Bringing together mechanical
and electronic watchmaking for the best of both worlds.
The two key elements behind the function of any watch are its power source and its time control system.
Spring Drive is a unique movement that combines the high torque of a mechanical watch with the high precision integrated circuit (IC) control system of an electronic watch.
(motive force driving the watch)
The wound-up mainspring exerts force to turn gears at a set speed as it unwinds, while the speed control and escapement mechanism consisting of the balance, pallet, and escape wheel govern overall precision. While precise. even the most accurate Grand Seiko models cannot compete with the accuracy of a quartz watch, with a daily rate of +8/-1 seconds.
Lower torque compared to
The battery sends electricity to a quartz oscillator, whose precise vibrations are detected by an integrated circuit (IC). The IC then moves the gears forward by exactly one second. The precision control of the IC allows for a high standard of accuracy, with Grand Seiko quartz models achieving a yearly rate of ±10 seconds.
Powered by the mainspring
Spring Drive is powered by a mainspring, just like all other mechanical watches. This traditional way of generating power allows the watch to be entirely autonomous, with no need for a battery or other power source.
Winding the mainspring by turning the crown or by moving the wrist stores energy which is then transferred to gears and used to move the watch hands as the spring unwinds over time.
By taking advantage of the high level of torque afforded by the mainspring, the calibre needs no other power to move the long, wide hands in the smooth glide motion that is Spring Drive’s signature.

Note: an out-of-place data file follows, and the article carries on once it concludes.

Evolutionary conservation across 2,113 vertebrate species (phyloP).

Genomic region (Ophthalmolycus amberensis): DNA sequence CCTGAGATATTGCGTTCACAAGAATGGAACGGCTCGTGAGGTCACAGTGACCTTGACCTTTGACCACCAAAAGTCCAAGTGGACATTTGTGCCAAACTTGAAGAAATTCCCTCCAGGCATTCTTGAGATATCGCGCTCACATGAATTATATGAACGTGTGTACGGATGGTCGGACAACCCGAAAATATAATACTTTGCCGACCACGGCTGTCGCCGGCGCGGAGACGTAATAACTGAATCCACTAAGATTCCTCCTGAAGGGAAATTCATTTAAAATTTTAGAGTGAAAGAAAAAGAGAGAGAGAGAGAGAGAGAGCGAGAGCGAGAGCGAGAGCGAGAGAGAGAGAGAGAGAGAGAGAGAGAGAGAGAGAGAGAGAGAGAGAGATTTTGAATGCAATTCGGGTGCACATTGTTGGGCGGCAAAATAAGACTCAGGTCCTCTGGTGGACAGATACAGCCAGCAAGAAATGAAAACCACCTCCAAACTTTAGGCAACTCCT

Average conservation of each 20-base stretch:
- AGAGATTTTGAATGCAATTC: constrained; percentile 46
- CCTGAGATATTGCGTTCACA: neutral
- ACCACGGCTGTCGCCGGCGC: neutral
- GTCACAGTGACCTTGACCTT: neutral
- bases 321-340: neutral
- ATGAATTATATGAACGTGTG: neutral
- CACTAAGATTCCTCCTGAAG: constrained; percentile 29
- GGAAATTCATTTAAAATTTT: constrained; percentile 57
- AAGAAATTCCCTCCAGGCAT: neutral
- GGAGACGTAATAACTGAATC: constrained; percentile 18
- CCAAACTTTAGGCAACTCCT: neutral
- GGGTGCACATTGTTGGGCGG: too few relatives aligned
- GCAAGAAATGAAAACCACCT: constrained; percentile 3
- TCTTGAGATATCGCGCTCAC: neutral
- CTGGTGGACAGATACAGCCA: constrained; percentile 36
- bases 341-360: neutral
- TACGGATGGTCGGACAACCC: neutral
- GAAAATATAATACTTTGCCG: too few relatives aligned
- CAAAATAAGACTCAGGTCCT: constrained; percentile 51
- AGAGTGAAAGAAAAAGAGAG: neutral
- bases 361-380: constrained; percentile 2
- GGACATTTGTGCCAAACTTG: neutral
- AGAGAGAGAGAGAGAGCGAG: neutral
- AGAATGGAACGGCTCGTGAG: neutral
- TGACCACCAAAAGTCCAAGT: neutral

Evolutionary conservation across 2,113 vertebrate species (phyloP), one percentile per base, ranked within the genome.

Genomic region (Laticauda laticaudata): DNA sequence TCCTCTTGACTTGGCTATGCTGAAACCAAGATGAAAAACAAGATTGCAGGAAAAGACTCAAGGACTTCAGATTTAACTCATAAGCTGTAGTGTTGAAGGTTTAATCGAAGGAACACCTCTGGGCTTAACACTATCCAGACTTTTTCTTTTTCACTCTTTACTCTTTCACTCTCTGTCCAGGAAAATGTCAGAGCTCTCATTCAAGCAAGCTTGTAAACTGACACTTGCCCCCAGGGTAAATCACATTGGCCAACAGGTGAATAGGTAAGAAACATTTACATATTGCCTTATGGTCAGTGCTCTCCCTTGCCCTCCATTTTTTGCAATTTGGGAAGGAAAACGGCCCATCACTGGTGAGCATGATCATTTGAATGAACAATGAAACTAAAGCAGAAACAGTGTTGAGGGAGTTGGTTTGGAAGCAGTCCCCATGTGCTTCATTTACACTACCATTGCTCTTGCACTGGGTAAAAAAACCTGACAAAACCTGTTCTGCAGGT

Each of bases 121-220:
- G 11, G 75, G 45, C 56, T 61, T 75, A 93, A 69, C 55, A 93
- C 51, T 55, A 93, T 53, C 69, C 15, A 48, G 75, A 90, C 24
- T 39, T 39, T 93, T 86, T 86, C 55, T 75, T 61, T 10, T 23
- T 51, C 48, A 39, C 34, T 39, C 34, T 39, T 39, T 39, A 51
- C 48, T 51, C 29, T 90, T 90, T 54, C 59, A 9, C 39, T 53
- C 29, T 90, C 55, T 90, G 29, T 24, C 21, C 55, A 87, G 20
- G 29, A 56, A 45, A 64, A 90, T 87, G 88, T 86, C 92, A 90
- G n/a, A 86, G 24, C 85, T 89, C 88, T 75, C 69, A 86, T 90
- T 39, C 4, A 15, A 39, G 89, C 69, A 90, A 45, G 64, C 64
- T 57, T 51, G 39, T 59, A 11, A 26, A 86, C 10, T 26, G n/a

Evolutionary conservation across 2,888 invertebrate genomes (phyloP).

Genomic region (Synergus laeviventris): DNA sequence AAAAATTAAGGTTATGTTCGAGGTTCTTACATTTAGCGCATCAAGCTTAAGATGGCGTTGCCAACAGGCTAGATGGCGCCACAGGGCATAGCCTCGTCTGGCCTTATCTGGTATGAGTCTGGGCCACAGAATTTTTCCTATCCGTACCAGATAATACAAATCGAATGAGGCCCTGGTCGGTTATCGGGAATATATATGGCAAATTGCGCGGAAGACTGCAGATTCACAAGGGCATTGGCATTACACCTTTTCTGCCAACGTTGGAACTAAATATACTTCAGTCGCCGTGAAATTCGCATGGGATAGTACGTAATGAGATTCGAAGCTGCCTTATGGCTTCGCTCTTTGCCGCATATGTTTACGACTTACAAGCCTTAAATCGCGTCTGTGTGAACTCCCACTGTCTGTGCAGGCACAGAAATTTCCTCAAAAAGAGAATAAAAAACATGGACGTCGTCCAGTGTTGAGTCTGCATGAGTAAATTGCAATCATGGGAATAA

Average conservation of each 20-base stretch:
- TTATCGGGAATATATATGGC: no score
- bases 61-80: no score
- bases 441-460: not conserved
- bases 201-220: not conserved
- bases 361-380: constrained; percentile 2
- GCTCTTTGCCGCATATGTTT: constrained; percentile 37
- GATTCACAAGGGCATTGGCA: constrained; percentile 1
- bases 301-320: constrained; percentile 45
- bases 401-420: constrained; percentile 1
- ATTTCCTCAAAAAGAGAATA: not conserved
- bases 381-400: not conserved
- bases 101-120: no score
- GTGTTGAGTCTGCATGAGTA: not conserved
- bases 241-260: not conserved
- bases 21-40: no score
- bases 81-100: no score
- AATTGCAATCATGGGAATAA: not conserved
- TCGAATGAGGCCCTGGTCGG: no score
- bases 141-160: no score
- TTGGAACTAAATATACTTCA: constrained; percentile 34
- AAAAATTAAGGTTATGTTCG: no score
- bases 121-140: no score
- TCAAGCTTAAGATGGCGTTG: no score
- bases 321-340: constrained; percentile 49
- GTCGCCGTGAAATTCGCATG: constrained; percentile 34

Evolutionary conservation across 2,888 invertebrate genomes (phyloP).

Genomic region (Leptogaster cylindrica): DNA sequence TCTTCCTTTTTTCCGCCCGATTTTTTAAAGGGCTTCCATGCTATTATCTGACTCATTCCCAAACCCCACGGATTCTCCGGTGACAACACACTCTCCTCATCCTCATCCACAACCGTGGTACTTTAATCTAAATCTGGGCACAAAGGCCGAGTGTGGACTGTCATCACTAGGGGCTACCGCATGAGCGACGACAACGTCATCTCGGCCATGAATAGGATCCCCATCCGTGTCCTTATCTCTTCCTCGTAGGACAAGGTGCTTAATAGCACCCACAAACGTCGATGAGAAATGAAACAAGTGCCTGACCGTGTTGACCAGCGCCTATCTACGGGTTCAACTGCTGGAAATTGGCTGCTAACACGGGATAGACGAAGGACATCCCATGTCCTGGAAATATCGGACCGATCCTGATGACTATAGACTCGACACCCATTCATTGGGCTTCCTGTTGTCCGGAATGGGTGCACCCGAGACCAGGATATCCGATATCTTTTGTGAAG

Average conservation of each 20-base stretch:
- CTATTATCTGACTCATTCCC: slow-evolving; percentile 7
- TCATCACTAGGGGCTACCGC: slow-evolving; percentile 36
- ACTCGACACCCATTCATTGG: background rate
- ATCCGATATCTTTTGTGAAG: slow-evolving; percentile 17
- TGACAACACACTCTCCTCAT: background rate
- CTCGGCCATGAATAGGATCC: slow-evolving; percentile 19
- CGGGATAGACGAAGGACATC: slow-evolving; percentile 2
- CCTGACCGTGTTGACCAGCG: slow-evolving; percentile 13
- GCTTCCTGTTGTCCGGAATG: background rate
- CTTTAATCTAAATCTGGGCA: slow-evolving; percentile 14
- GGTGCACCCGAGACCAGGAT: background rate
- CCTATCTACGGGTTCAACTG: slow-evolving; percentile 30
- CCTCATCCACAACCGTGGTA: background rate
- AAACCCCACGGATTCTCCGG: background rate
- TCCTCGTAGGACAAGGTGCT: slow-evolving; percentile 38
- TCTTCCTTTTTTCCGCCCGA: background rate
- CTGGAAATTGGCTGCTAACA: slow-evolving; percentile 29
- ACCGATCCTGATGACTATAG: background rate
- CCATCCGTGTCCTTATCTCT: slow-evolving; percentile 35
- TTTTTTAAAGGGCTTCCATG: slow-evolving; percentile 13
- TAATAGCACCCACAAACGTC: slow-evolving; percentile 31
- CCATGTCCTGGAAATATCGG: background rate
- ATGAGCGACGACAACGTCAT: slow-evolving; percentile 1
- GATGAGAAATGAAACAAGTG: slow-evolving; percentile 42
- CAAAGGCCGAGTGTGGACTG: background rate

The Tri-synchro regulator
Spring Drive utilizes an exclusive speed control mechanism, incorporating an IC, an electronic brake and a quartz crystal.
Without a mechanism to adjust the speed at which the mainspring returns to its unwound state, it would unwind rapidly and the watch would come to an abrupt stop. To realize the goal of precise timekeeping, a mechanism to control the speed at which the spring unwinds is needed.
The Tri-synchro regulator developed for Spring Drive fulfills this role.
As its name suggests, the Tri-synchro regulator uses three types of energy to regulate the moving parts and establish synchronicity:
- 1. Mechanical power, from the mainspring
- 2. Electrical power, creating a reference signaling via an IC/quartz oscillator
- 3. Electromagnetic power, to apply a brake via a rotor/stator.
These three forces work in harmony to regulate the way the spring unwinds and to make possible the precise movement of the second hand.
Spring Drive uses a system identical to that of a pedal-powered bicycle light to generate electrical power. A rotor connected to the end of the gear train acts together with a stator wound by wire to generate power. In a Spring Drive watch, the rotor, or glide wheel, makes eight full revolutions every second, generating a slight electric current.
The electrical power generated by the glide wheel is used to activate a quartz oscillator and IC.
The quartz oscillator vibrates at exactly 32,768 Hz, transmitting a precise reference signal to the IC.
The IC compares the reference signal from the quartz oscillator with the revolution speed of the glide wheel, and intermittently applies a magnetic brake when it detects that the glide wheel is operating too fast. This regulation of the glide wheel is transmitted to the gear train, ensuring that the watch hands move with precision.
Master craftsmanship in assembly and adjustment
Spring Drive combines the best elements of both mechanical and electronic watches. While three-hand versions have over 200 components, versions with more functions, such as the Spring Drive chronograph have well over 300, all of which are assembled by hand.
The application of lubricating oils ensures the smooth interaction of all the components and there are no fewer than 80 lubrication points in the three hand calibre and 140 in the chronograph. The oils are applied by hand and both time and great skill are required to ensure that that the oils are applied with precision.